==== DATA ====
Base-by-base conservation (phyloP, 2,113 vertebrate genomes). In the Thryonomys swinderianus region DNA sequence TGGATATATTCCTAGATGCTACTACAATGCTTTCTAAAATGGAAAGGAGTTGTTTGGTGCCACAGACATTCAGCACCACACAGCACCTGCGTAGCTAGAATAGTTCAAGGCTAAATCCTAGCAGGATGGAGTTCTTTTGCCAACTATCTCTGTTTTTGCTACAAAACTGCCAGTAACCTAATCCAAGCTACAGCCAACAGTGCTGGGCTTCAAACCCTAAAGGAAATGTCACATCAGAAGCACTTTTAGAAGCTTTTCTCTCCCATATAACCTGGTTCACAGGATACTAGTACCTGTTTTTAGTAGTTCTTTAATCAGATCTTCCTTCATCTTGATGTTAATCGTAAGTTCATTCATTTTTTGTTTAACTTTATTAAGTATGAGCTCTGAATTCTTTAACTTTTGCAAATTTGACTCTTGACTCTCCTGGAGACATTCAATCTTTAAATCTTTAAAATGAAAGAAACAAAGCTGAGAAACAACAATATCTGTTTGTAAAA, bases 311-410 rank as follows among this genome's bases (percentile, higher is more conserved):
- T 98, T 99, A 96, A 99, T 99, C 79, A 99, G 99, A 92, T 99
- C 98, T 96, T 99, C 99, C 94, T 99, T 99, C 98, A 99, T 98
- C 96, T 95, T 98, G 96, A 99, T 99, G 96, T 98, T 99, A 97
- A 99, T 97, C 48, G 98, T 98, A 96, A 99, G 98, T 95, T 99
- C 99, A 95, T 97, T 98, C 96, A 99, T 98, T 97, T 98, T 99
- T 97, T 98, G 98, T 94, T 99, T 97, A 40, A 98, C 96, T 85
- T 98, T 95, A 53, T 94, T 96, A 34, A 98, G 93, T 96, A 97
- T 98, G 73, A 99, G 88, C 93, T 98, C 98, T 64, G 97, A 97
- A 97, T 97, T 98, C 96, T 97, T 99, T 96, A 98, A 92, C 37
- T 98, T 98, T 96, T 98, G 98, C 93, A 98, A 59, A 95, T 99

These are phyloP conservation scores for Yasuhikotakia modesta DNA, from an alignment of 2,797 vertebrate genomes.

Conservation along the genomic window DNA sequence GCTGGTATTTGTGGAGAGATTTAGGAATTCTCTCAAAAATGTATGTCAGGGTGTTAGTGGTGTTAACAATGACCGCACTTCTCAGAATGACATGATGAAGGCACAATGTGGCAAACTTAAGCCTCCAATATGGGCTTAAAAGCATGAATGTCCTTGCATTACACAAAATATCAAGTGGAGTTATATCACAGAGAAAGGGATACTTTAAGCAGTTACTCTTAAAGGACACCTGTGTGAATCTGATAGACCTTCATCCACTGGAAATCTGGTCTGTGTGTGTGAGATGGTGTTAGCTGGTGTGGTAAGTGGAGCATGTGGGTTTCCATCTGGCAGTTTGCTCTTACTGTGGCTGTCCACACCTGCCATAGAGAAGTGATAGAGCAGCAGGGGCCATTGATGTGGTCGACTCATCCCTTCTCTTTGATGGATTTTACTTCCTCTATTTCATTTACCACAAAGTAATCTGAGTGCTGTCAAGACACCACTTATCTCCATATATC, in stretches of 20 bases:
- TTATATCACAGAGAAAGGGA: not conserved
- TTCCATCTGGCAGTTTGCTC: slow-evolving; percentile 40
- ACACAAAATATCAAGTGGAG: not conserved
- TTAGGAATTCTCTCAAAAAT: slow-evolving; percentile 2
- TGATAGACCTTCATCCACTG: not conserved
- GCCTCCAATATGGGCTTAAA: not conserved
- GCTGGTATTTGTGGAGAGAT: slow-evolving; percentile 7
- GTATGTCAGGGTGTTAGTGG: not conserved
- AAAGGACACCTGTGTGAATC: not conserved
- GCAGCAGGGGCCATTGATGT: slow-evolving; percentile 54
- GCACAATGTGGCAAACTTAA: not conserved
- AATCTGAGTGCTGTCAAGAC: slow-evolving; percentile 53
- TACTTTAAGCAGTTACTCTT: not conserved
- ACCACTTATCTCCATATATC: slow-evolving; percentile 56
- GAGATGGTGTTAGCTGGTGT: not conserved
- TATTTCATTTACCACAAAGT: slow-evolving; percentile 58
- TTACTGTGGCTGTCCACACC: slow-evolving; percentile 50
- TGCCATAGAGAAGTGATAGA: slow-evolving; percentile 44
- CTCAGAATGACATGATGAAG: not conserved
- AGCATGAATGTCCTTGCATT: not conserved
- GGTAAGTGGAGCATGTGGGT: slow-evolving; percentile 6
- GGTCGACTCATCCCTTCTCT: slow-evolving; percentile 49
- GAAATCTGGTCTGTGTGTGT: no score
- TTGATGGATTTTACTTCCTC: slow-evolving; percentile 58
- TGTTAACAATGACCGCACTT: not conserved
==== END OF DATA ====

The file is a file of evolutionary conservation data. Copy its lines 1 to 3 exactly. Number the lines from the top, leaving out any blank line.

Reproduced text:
Base-by-base conservation (phyloP, 2,113 vertebrate genomes). In the Thryonomys swinderianus region DNA sequence TGGATATATTCCTAGATGCTACTACAATGCTTTCTAAAATGGAAAGGAGTTGTTTGGTGCCACAGACATTCAGCACCACACAGCACCTGCGTAGCTAGAATAGTTCAAGGCTAAATCCTAGCAGGATGGAGTTCTTTTGCCAACTATCTCTGTTTTTGCTACAAAACTGCCAGTAACCTAATCCAAGCTACAGCCAACAGTGCTGGGCTTCAAACCCTAAAGGAAATGTCACATCAGAAGCACTTTTAGAAGCTTTTCTCTCCCATATAACCTGGTTCACAGGATACTAGTACCTGTTTTTAGTAGTTCTTTAATCAGATCTTCCTTCATCTTGATGTTAATCGTAAGTTCATTCATTTTTTGTTTAACTTTATTAAGTATGAGCTCTGAATTCTTTAACTTTTGCAAATTTGACTCTTGACTCTCCTGGAGACATTCAATCTTTAAATCTTTAAAATGAAAGAAACAAAGCTGAGAAACAACAATATCTGTTTGTAAAA, bases 311-410 rank as follows among this genome's bases (percentile, higher is more conserved):
- T 98, T 99, A 96, A 99, T 99, C 79, A 99, G 99, A 92, T 99
- C 98, T 96, T 99, C 99, C 94, T 99, T 99, C 98, A 99, T 98